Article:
The profits, capacity usage and the number of hired employees that the meetings industry includes, creates the need to unify and relate all its participants, as well as the work done with the aim to develop this industry.
The meetings industry is a young, dynamic industry, which is rapidly growing and maturing.
The region of Southeast Europe has yet the task to position itself in the minds of European and world associations and organizers as a meetings destination. Thus, we can state here that its market is only at the beginning of its development (as opposed to developed world markets that dictate the industry trends), but it has very good and crucial prerequisites, such as its geographic position, being only a couple of hours flight away from most European large cities, its good price-quality ratio (although this parameter should always be worked on), its infrastructure in which trillions have been invested and its experience from the past periods. Above all these, one can say that the Southeast European market represents a new, unexplored, unexhausted destination, which is also one of its advantages.
With regard to the fact that we have good prerequisites to become a European destination for meetings tourism, which will lead to large profits and improve the international reputation of the destination itself, it is not useless to invest time and effort to improve our knowledge about this dynamic and prosperous industry – the meetings industry.
This is why, in this edition of the magazine, we shall shortly take a look back onto the beginnings of the meetings industry and its development in the world.
The beginnings of the meetings industry can be traced back to Europe and North-America.
In the course of their development in the 19th century, universities had an increasing need to share information in academic circles, which led to an increasing number of gatherings and also created the need for larger public spaces for this purpose. At the same time, together with the development of the railway, also hotels were opened at large railway stations. Many of these hotels had also special-purpose rooms for rent.
Besides events related to the promotion of products, annual meetings of managing boards and expert meetings, new events emerged at the beginning of the 20th century, including also a better education for people engaged in the organisation, especially for those engaged in sales.
As towns became more and more aware of the value the organization of meetings had for them, a group of businessmen decided in Detroit, Michigan, for the first time in history, to employ a salesman to invite meetings to be held in their town. In this way, the first convention bureau was established, and so 1896 was the year when the industry officially came into being.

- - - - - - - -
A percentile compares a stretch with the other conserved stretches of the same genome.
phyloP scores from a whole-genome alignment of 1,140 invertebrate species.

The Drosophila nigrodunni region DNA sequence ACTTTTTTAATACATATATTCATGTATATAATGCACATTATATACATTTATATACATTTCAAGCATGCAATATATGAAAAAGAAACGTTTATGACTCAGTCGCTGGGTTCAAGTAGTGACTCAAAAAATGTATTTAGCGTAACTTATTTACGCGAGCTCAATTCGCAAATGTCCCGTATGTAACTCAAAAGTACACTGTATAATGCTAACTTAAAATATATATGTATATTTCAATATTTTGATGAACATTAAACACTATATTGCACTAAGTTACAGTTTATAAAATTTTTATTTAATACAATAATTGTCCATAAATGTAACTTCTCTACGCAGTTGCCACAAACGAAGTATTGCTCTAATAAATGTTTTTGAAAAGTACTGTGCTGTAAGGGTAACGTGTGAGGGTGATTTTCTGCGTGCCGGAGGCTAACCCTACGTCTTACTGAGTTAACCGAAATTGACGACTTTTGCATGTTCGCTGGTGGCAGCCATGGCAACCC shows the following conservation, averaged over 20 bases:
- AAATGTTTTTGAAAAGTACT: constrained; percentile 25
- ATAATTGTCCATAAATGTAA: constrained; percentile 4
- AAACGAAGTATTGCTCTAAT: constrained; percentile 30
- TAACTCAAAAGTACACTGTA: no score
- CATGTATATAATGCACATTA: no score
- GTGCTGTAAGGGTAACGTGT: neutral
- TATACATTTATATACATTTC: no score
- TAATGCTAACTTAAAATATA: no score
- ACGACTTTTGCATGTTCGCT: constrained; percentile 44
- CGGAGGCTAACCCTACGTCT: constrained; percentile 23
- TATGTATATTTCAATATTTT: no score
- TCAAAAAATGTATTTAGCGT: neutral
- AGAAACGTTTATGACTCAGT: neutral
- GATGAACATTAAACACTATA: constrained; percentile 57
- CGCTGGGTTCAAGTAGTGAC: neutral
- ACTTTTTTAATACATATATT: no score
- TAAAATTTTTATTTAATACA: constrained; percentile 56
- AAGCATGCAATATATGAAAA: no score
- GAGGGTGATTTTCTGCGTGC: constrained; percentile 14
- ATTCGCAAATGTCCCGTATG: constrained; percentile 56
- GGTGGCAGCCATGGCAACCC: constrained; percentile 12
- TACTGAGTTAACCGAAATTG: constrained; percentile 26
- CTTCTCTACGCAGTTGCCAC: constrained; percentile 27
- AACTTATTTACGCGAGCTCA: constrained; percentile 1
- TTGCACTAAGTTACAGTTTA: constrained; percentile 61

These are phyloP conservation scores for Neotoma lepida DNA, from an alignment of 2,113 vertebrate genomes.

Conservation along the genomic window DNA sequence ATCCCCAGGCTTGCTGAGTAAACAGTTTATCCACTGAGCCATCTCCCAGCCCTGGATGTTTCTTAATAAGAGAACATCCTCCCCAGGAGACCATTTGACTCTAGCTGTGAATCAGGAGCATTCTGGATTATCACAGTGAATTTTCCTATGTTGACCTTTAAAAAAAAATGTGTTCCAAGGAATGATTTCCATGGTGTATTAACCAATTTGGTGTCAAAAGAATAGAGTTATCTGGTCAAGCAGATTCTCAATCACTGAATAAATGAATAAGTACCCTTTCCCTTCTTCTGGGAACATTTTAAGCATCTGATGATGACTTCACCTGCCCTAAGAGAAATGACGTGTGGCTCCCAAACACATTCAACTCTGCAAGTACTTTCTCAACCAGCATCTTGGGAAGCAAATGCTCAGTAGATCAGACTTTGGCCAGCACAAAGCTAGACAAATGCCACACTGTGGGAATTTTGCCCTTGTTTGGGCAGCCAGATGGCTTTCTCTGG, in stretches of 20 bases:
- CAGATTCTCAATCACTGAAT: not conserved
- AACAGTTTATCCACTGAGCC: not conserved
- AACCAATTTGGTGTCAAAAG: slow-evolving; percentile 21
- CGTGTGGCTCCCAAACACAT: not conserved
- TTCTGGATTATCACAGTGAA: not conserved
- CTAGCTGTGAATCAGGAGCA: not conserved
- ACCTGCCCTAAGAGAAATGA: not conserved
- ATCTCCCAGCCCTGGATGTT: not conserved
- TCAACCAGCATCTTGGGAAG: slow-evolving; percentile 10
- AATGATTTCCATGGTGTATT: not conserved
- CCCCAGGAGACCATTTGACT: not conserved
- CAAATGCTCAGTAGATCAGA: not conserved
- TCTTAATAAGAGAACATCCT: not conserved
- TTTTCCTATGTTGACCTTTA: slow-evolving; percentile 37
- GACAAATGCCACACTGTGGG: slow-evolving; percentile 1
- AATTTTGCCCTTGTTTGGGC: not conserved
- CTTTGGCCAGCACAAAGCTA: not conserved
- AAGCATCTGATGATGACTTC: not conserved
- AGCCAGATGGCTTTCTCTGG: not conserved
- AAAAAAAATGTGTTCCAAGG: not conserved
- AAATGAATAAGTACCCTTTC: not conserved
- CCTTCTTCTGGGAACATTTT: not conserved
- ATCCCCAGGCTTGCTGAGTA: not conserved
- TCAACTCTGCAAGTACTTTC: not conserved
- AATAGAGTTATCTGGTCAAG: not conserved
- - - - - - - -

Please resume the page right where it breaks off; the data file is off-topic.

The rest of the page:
The establishment of professional associations also gives a useful, objective insight into the origination of the industry. The following are some of the most significant associations in the meetings industry, with the year of their foundation given on the right side:
|International Association of Exhibitions and Events (IAEE)||1928|
|Professional Convention Management Association (PCMA)||1957|
|Association Internationale des Palais de Congres (AIPC)||1958|
|International Congress and Convention Association (ICCA)||1963|
|European Federation of Conference Towns (EFCT)||1964|
|International Association of Professional Congress Organizers (IAPCO)||1968|
|British Association of Conference Destinations (BACD)||1969|
|Meeting Professionals International (MPI)||1972|
|Meetings & Events Australia (MEA)||1975|
|Association of British Professional Conference Organizers (ABPCO)||1981|
|Meeting Industry Association (MIA)||1990|
As from 1960, there followed a continuous growth of investments into the infrastructure with the purpose to support conferences, conventions, meetings and events. These investments amount to dozens and hundredths of millions of pounds.
Some of them, in Great Britain: the Sheffield Arena (capacity 12.000, 45 million pounds), the National Arena, Birmingham (capacity 13.000, 51 million pounds), the Wales Millennium Centre, Cardiff (capacity 19.000, 104 million pounds).
Investments were made also in North America, Australia and Africa (especially in South Africa).
Sava Centar in Belgrade, the largest convention and business centre in the region, was built in 1977 with a capacity to host up to 4000 delegates.
Such investments continue also today, some of them are large, with both economic and social significance, offering their town and country the opportunity to position itself on the map of international events.
One of the highest-profile events in the last couple of centuries and probably the event that stirred the development of the modern meetings industry is the Congress of Vienna that was held from September 1814 until June 1815! The Congress was convened in order to redistribute the territories after Napoleon’s wars, and the participants were representatives of today’s largest forces. You can imagine the amounts that were spent per single delegate, if you take into account that these were delegates such as Alexander I, Russian Emperor, prince Karl August von Hardenberg (former Prussia) and the Duke of Wellington as the main British representative. With each participant came a significant number of staff and partners. Many things had to be organized: accommodation, social programmes, lavish entertainment, logistics, and of course, up-to-date meetings contents. The convention bureau in Vienna undoubtedly celebrated for a long time its success in attracting and materializing such an event in their city!